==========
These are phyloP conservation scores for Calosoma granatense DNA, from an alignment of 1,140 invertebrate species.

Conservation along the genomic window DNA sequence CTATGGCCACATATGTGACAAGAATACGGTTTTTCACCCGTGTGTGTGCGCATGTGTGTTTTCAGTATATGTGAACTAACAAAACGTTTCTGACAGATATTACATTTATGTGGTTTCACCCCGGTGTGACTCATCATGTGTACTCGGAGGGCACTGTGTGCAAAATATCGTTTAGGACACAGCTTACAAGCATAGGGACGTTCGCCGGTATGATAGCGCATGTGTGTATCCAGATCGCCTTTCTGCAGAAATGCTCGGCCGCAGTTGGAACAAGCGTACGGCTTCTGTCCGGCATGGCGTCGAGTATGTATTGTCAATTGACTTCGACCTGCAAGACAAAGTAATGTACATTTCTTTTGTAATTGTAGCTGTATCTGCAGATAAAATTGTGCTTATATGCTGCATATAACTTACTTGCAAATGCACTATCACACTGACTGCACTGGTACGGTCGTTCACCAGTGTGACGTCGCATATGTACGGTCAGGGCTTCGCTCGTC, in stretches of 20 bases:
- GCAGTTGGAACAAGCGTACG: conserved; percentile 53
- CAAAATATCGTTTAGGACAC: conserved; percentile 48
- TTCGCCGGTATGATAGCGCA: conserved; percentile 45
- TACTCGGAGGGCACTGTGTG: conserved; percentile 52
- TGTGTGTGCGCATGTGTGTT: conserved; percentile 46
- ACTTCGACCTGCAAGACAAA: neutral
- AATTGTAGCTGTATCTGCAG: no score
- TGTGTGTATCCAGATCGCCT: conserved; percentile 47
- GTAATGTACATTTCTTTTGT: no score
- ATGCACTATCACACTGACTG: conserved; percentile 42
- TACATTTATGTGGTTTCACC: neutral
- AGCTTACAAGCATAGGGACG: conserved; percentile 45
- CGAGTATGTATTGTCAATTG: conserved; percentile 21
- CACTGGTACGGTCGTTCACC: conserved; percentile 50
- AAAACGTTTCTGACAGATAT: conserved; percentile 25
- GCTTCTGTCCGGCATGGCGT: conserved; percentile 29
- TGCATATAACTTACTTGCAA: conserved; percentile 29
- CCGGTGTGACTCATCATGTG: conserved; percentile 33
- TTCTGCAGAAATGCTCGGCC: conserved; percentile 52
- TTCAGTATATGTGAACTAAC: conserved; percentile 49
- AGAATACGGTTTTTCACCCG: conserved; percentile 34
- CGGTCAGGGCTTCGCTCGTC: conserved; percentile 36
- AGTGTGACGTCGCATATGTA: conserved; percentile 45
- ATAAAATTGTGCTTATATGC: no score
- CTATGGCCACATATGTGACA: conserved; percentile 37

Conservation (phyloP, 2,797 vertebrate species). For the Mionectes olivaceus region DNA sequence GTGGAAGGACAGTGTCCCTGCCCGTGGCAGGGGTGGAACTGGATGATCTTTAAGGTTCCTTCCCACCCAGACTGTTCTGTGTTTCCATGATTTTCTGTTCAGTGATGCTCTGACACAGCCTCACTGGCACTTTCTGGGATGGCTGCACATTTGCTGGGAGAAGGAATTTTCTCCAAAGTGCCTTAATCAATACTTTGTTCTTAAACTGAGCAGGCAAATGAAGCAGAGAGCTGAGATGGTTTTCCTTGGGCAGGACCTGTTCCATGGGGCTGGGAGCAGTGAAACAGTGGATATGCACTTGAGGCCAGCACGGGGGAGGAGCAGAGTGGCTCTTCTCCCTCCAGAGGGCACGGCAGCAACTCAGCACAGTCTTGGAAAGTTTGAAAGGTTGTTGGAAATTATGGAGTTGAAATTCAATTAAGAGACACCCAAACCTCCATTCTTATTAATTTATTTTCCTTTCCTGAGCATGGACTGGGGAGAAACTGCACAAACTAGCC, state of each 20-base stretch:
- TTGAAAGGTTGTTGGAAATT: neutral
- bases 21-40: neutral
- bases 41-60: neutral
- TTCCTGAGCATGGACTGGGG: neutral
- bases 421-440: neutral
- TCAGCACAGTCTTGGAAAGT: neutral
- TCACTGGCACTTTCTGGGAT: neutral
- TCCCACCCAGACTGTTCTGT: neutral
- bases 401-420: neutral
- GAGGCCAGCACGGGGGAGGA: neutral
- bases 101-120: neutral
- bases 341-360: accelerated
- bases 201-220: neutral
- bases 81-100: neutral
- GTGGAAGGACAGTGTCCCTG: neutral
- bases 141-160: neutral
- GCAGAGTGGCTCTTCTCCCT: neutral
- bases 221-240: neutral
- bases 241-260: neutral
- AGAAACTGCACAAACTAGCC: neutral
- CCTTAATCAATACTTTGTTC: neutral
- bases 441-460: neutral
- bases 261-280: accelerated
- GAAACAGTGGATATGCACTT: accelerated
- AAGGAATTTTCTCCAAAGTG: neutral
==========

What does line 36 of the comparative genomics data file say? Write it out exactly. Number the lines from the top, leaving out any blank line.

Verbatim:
- TCCCACCCAGACTGTTCTGT: neutral